“Can you do anything to recover deleted posts? Everything is gone!”
Our office gets a call like this every few days. Unfortunately for the hopeful PI or paralegal on the other end of the line, there usually isn’t much we can do after content is taken down.
Although it depends on the site, once a post, profile or webpage is gone, it’s often gone forever.
Still, there are rare cases when it’s possible to recover deleted information. This blog post will help you determine if you still have a chance of recovering the content.
“Their Facebook profile is gone!”
When a person decides it’s time to pull their Facebook profile down, they have two options: temporarily deactivating it or permanently deleting it.
If a person has merely deactivated their Facebook account, you might still be in luck. When someone deactivates an account, they are simply making it inaccessible for a period of time. They have the option to go back in at any time and restore their profile, and they can even set a date for the profile to reactivate.
If you’re very lucky, the subject may decide on their own to reactivate their account. They can also be court ordered to reactivate their account and hand over the information.
If a person has deleted their Facebook account, that action is permanent. All of their posts, messages, photos, likes, etc. will be permanently deleted from Facebook’s servers within 90 days.
Facebook has specific guidelines for law enforcement authorities who need to access hidden or deactivated information, but this is not an option for most of our customers.
“The Facebook is still there, but I can’t see anything!”
Many social media researchers know the awful feeling of finding the perfect piece of evidence on Facebook, only to have it disappear from the profile hours or days later.
If this happens to you, there is good news and bad news. The good news is that the content still exists. The bad news is that you probably can’t get to it.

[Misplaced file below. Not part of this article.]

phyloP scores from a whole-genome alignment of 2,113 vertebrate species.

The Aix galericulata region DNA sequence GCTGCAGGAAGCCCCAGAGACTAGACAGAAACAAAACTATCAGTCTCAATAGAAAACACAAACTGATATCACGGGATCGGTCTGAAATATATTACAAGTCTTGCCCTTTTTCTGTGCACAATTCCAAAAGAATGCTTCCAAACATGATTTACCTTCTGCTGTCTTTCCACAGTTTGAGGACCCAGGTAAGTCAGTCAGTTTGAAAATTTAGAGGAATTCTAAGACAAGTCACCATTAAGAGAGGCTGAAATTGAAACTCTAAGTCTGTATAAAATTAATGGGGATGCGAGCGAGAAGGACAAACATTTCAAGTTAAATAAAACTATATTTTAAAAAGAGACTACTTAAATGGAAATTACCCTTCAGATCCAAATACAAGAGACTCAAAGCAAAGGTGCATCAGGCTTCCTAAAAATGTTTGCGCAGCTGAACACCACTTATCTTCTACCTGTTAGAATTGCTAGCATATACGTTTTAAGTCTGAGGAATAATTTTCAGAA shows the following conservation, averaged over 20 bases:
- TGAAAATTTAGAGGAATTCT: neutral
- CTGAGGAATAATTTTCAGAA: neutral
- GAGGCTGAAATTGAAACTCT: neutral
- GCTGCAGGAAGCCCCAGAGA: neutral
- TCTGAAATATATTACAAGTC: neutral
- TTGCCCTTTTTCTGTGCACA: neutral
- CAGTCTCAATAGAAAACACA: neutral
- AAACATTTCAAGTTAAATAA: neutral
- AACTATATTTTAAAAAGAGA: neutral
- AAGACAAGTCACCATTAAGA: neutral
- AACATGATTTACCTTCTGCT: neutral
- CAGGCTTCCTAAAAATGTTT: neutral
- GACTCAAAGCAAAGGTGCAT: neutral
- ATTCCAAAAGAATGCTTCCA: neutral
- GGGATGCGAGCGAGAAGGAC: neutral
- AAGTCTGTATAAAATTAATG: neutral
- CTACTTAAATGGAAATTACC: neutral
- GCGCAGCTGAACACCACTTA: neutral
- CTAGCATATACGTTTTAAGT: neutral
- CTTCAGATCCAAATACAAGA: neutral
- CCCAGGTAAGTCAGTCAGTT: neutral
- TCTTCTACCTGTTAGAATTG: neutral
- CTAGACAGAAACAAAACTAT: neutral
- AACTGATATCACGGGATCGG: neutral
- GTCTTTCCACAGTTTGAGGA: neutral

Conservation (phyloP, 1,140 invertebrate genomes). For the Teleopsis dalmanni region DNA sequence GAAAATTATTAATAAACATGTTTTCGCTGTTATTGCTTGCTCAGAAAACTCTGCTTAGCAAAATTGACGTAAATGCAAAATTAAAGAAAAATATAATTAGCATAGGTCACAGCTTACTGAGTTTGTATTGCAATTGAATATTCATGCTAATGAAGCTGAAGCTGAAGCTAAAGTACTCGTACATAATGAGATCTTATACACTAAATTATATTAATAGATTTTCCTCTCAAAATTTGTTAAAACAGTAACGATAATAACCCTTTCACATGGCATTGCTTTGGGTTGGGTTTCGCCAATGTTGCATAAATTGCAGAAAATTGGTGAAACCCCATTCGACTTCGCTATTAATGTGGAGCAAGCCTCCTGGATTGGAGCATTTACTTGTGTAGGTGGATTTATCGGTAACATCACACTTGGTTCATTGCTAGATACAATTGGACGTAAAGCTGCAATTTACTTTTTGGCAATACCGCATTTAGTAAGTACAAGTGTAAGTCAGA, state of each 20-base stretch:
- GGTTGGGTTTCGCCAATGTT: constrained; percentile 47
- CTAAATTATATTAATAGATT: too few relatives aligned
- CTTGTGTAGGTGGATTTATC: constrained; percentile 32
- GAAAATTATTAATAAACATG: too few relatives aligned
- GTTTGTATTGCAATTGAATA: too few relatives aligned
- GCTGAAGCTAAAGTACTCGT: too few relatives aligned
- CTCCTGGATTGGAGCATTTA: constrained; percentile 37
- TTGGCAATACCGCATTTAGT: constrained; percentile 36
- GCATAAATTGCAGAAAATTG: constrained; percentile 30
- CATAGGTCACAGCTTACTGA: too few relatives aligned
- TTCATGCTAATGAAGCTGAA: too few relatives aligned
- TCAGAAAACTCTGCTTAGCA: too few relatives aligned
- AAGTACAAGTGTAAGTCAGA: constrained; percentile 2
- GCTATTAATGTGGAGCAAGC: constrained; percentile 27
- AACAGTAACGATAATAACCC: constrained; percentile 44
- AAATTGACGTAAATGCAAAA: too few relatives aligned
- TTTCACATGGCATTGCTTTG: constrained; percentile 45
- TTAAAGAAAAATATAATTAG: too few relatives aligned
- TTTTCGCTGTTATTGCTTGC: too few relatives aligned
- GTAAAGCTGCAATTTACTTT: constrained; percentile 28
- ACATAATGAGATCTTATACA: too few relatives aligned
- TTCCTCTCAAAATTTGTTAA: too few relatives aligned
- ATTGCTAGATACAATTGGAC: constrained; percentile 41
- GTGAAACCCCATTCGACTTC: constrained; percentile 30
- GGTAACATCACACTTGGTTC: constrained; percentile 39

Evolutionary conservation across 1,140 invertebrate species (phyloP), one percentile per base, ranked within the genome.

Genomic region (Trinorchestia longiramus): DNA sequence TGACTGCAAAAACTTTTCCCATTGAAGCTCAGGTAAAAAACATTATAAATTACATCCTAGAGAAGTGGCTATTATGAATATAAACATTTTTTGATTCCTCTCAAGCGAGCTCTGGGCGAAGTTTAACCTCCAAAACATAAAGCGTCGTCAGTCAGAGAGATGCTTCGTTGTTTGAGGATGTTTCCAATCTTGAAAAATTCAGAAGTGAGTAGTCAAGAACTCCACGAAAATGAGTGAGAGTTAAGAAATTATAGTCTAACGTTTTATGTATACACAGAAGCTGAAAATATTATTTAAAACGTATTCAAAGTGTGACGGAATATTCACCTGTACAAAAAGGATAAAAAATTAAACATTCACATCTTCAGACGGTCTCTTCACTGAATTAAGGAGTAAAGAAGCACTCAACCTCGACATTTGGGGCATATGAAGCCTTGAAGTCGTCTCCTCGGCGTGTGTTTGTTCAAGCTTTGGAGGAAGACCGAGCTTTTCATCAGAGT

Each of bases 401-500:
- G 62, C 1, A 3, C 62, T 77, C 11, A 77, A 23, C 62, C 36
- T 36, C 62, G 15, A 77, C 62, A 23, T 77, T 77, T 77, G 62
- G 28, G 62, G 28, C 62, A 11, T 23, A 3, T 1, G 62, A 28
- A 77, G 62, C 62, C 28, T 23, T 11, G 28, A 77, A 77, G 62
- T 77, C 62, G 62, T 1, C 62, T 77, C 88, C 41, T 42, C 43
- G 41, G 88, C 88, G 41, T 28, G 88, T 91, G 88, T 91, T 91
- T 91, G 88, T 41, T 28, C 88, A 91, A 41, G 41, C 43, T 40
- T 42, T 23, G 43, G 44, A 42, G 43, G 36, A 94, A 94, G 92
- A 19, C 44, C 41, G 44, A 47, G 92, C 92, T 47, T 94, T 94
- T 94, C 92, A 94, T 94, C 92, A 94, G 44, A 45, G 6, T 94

Often, users have simply changed their privacy settings so that their content is hidden from public view. If you happen to be friends with that person, you may still be able to see the content. (Note: SMI will never send a friend request or login to another user’s profile in order to access content.)
If a person has deleted a post, it is still possible for that person to access it by downloading their Facebook information. However, since only the owner of the profile can get this information, this is only useful for investigations if you have a very cooperative subject or – more likely – a court order. See this Social Media Subpoena Guide for tips on trying to subpoena private content.
Instagram and Twitter
Check the Third Party Sites
Posts deleted off of Instagram and Twitter are often lost forever.
However, in rare cases, the social media posts or photos you’re looking for may be stored on a third party site. This is most commonly a possibility with Instagram and Twitter, because these sites have numerous third party sites that mirror their content and may keep that content up even after the user has changed their privacy settings on the original site.
Look for Retweets, Mentions & Tags
For Twitter, remember that you can search for tweets that were quoted or retweeted by other users. You can also access tweets that other people sent to your subject, which can be useful in some cases.
On both Instagram and Twitter you can search for hashtags related to your subject to find posts by their friends.
Search The Internet Archive
Compared to social media, finding old website content is relatively easy.
If you’re not familiar with archive.org, you should be. The Internet Archive is a nonprofit that was founded to build an Internet library. It has an unfathomable amount of content stored, including video, audio, journals, concerts and software.
The part of the site that is most useful for investigations is the Wayback Machine, which has saved nearly half a billion webpages. Simply copy the url into the searchbar, click “Browse History,” and you will be able to quickly determine if the site has saved any useful snapshots.
If the Wayback Machine doesn’t give you any results, you can also check to see if Google has cached a previous version of that page.
Don’t Wait Until It’s Gone
The best way to avoid losing evidence is to preserve any social media account or webpage that could be useful as soon as you find it.
If you’re looking for a fast, cost-effective solution, consider using SMI as a trusted third party for preserving your evidence. While we are often unable to recover deleted posts, we specialize in locating and preserving internet evidence.